A lot of people who had enjoyed their years of neighbourly life and hadn’t taken the grumblers too seriously were caught out by this, and didn’t think hard enough about what Deciding Whether or Not to Invite the Neighbours might mean for their entire recipe-sharing, popping-round-for-a-cup-of-sugar lifestyle. Their official representatives spent the Referendum arguing that sugar might get 10p a bag dearer if we don’t invite the neighbours, and that demerara might not even be available, instead of arguing as they should have done that popping next door for a friendly chat is awesome, and beats the hell out of knocking ten bells out of each other like in the Good Old Days.
The disinviters, or ”Leavers”, secretly funded by Big Sugar, spent the entire campaign emailing Grandma about how the neighbours wanted to steal her recipes and make her bake profiteroles rather than Bramwell tarts. By forming an alliance between people who never liked foreign food, people who didn’t like the idea of foreigners telling them what they should eat even though they did like foreign food, and people who wanted to buy foreign food even more cheaply than they could already, they quickly gained momentum. If they won, they said, our former colonial subjects, the ones who were now Just Friends, would surely fall over themselves to rekindle our previous relationship, a kind of ”Relationship 2.0”, and our neighbours, who would now become Just Friends, would still want to help us just as much as before even though they were No Longer Invited, because we’re such fun at parties.
Some of the inviters, or ”Remainers”, couldn’t even vote, thanks to a short-sided decision by some of their representatives a few years before to take away the votes of people who had lived too long with the neighbours. Any neighbours living with us (because they liked our recipes and liked sharing their own with us) weren’t allowed to vote either, because British people never invited themselves to any parties, except for that whole sugarcane/slave-holding illegal rave we held on someone else’s land back before the Good Old Days, which doesn’t count.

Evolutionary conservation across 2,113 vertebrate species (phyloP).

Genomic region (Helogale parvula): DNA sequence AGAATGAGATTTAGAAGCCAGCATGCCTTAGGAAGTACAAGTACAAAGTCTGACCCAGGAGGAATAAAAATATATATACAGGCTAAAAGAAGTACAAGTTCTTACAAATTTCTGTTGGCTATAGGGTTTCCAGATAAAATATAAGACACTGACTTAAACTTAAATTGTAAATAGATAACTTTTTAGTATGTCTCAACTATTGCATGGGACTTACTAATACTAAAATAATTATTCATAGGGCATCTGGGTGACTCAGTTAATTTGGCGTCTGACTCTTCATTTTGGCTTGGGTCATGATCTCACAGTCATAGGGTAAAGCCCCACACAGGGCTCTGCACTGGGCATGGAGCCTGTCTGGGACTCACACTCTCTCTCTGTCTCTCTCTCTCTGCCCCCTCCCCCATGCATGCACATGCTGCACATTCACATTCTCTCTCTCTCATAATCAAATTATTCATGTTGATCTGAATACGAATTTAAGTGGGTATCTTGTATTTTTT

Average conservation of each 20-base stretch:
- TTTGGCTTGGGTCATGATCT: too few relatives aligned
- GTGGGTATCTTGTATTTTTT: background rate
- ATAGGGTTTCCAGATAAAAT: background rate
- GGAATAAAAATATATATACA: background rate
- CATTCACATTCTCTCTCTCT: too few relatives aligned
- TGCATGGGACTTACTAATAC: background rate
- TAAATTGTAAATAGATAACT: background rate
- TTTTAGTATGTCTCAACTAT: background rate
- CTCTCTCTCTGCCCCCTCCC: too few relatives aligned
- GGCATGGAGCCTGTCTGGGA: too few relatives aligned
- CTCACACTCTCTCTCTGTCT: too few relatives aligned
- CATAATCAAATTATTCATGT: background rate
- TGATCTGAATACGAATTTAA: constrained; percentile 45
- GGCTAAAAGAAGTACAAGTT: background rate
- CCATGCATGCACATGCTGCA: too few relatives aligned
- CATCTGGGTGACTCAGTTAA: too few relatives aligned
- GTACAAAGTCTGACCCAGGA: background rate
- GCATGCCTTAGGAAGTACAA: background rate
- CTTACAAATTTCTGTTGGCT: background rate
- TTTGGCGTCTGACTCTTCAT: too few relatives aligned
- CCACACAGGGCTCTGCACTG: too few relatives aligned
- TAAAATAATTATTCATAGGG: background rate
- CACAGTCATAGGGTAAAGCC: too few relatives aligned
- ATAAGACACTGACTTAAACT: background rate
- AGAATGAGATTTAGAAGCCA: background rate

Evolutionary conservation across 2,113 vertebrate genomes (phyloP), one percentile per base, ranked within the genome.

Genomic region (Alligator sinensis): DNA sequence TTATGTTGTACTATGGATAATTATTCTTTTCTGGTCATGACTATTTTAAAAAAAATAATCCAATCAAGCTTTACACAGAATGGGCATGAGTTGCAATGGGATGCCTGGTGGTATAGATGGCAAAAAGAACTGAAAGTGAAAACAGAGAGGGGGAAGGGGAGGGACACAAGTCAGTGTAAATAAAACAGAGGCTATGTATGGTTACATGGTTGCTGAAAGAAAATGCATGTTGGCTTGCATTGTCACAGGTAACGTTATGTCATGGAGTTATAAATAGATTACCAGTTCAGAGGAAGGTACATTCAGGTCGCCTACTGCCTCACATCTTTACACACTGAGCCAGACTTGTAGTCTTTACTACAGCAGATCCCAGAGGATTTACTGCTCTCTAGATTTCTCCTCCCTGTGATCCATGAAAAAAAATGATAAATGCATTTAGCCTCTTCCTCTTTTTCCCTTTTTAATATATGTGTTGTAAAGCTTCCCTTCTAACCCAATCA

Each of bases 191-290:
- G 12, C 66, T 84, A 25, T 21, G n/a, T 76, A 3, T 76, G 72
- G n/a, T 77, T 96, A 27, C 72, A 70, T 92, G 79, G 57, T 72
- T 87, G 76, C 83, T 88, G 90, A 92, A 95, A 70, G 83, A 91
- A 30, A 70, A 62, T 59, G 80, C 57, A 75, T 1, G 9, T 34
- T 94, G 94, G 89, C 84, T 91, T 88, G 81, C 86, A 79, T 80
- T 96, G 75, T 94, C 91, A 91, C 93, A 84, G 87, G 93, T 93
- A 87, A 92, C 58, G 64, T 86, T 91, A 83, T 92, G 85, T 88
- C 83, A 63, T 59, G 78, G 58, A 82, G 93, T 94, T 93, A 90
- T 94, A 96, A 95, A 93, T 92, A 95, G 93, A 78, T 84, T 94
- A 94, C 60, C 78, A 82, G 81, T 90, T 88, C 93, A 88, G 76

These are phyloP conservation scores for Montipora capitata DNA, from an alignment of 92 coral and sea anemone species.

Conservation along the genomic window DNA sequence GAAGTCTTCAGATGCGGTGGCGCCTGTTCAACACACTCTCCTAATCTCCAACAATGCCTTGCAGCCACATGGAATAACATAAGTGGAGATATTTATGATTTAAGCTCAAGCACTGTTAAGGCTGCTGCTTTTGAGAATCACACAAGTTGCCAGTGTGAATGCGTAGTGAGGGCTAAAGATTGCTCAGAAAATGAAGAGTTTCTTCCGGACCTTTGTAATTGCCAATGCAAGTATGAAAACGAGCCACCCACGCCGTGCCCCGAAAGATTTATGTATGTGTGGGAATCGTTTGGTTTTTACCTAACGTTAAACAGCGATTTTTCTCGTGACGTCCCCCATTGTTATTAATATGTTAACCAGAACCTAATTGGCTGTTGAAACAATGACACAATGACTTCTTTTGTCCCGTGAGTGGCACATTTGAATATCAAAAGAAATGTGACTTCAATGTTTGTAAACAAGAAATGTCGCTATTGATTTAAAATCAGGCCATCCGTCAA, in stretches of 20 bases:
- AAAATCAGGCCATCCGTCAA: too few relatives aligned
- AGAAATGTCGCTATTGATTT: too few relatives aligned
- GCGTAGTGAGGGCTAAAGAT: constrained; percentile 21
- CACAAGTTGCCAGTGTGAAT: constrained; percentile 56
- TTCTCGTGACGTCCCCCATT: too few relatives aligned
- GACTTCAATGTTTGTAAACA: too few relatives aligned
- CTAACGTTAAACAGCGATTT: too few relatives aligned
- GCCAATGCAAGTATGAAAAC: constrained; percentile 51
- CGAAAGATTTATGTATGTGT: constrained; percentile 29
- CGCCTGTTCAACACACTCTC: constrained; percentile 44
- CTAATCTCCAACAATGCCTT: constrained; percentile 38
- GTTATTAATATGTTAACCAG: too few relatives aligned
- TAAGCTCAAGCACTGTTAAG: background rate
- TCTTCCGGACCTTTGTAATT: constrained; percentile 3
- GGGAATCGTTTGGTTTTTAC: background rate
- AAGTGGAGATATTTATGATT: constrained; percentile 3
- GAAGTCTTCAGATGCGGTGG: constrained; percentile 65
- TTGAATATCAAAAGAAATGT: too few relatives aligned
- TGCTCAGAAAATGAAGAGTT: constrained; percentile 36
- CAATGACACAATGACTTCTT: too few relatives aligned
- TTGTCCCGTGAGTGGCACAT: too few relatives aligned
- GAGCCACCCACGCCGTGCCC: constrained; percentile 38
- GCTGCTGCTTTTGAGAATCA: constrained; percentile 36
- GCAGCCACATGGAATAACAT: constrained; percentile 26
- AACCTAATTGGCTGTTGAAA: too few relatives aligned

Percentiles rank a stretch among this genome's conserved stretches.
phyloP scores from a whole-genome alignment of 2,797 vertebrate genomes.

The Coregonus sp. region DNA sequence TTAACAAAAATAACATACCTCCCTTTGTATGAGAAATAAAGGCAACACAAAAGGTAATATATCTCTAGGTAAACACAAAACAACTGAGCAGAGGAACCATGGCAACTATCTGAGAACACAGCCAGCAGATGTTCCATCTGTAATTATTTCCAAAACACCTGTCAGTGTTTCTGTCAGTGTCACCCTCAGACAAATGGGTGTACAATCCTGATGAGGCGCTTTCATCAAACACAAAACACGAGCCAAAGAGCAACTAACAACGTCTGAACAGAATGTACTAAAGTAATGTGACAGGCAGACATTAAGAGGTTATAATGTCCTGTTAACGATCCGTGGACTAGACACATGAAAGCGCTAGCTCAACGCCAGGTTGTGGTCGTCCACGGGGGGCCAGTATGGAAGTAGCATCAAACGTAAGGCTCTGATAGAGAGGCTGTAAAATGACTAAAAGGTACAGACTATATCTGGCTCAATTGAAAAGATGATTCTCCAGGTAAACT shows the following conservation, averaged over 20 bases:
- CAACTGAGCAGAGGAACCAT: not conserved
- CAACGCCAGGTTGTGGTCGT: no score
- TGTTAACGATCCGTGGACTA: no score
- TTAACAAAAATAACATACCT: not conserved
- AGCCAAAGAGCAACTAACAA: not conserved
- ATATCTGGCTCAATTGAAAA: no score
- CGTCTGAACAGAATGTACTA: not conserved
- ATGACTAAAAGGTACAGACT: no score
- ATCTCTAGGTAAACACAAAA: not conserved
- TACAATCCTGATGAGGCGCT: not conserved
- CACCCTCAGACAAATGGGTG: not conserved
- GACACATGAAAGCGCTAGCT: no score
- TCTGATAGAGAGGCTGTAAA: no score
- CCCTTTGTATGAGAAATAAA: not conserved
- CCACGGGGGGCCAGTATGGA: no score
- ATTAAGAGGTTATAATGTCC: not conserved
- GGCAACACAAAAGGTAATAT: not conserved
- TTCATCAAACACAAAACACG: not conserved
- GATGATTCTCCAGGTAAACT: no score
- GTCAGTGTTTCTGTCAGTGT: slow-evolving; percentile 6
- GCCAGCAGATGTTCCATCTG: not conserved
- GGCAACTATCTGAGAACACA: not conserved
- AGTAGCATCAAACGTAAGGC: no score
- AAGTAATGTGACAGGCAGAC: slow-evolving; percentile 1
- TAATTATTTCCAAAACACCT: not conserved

Finally, on 23 June 2016, Britain voted to have its cake and eat it, to Not Invite the Neighbours even though we have nothing against our neighbours, and to Take Back Control of Grandma’s recipe book, which turned out to have half the pages missing, was all yellowing and torn, and hadn’t had any new ones added since 1973. The Good Old Days would return, complete with rationing and barbed wire on the beaches, the neighbours would go home, and Grandma’s missing grandkids would come back to Blighty, surely grateful for the chance to eat crumble rather than Schwarzwälder Kirschtorte, and her other grandkids who had never left would stay put and like it if they know what’s good for them.
After an embarrassing conversation with the neighbours, in which we asked them to leave but to please leave behind their stuff and give us more stuff and buy our stuff, in which the neighbours’ suggestions for a more equitable and neighbourly arrangement were stoutly rebuffed, Britain decided that it was better just to make a clean break of it, and slammed the door in their face. From now on we would make our own British sugar, and our own British cakes, and eat them all on our own, even if it’s a bit hard to pop to the shops for ingredients when we’ve just locked the front door. When are you coming around to visit? Kids today, I don’t know. Why isn’t anyone responding to my alarm bracelet?
After an embarrassing conversation with the neighbours, in which we asked them to leave but to please leave behind their stuff and give us more stuff and buy our stuff, in which the neighbours’ suggestions for a more equitable and neighbourly arrangement were met with arguments and confusion, the grandkids took Grandma aside and suggested that if we didn’t agree to forget about all of this then they’d put her in a home, where there wouldn’t be any carers because most of them were actually neighbours who had quit after getting sick of the old folks being rude about them. Grandma, after careful consideration, decided that she quite liked a nice éclair, and that she’d forgotten how awful some of the old recipes in her book were, and that it wasn’t going to be just like the Good Old Days anyway because at least some of the neighbours were our friends then, and that maybe the Newer Days hadn’t been so bad. So she told the neighbours that she’d changed her mind, and invited them around for a cuppa to make amends, and everyone agreed to pretend it had never happened. Oh, Grandma.